This was published under the 2010 to 2015 Conservative and Liberal Democrat coalition government
A new Jurassic visitor centre in East Devon is 1 of 3 projects to receive a cash boost from the government’s Coastal Communities Fund.
A new Jurassic visitor centre in East Devon is 1 of 3 projects to receive a cash boost from the government’s multi-million pound Coastal Communities Fund.
The projects are to be given the additional funding to help continue work that will create jobs. The government is committed to helping seaside towns create vibrant economies as part of the long-term economic plan to boost jobs, infrastructure and businesses around the country.
Seaton Jurassic in East Devon will receive £200,000 to carry out excavation work for a new visitor centre which will welcome more than 66,000 visitors, create £4 million of local economic growth, and create 103 jobs. The interactive visitor centre will tell the story of the Jurassic Coast World Heritage site.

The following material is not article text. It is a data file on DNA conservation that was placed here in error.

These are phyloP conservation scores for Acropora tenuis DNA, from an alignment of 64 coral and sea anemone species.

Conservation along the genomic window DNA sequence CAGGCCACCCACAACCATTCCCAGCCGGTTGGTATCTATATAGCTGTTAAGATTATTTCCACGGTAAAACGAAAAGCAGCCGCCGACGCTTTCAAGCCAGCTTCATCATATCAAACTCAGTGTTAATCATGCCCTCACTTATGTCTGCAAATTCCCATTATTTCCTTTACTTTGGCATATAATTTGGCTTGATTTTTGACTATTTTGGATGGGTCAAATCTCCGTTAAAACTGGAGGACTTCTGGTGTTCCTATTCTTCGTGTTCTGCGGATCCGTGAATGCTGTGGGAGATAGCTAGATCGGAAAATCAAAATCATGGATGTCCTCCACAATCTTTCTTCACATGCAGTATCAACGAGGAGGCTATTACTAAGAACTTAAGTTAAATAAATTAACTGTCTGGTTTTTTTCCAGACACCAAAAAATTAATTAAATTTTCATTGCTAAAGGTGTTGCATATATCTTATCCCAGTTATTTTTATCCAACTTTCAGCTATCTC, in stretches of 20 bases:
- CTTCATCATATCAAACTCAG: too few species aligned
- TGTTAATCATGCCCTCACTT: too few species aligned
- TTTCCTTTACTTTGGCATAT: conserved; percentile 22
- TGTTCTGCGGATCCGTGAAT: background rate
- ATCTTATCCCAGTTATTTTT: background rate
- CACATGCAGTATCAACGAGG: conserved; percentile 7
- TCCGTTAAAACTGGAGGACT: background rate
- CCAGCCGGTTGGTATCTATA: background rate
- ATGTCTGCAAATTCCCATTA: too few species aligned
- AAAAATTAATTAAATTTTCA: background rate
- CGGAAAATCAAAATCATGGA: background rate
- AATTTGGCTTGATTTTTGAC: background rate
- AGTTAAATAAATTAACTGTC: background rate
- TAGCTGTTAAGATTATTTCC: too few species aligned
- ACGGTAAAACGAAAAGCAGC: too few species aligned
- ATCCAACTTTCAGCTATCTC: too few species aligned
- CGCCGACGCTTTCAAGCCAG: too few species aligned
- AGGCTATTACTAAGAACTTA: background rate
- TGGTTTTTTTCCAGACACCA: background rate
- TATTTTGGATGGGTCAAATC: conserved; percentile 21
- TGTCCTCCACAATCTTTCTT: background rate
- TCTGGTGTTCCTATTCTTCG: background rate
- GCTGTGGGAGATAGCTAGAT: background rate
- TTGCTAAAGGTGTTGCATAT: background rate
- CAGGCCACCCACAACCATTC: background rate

And the Youth Hostel Association will receive £150,000 for the renovation of 2 new hostels, one in Brighton and the other in Yorkshire, which will boost tourism. The projects will provide new and improved holiday accommodation, create a new café in Brighton and bring about 76 jobs.
Coastal Communities Minister Penny Mordaunt said:
Investing in our coastal towns so they can reach their full potential is an important part of our long-term economic plan. These projects will drive forward new business opportunities, create local jobs, and boost the local economy.
The government is committed to supporting coastal communities across the country so they can become thriving year-round success stories that people are proud to work and live in.
The £116 million Coastal Communities Fund is supporting 212 projects across the UK which are creating almost 12,400 jobs and providing more than 6,000 training places and apprenticeships.
The fund was launched in 2012 to help seaside towns reduce unemployment, create new opportunities for young people and help each area achieve its full economic potential.
Picture courtesy of Phil Beard via Creative Commons copyright.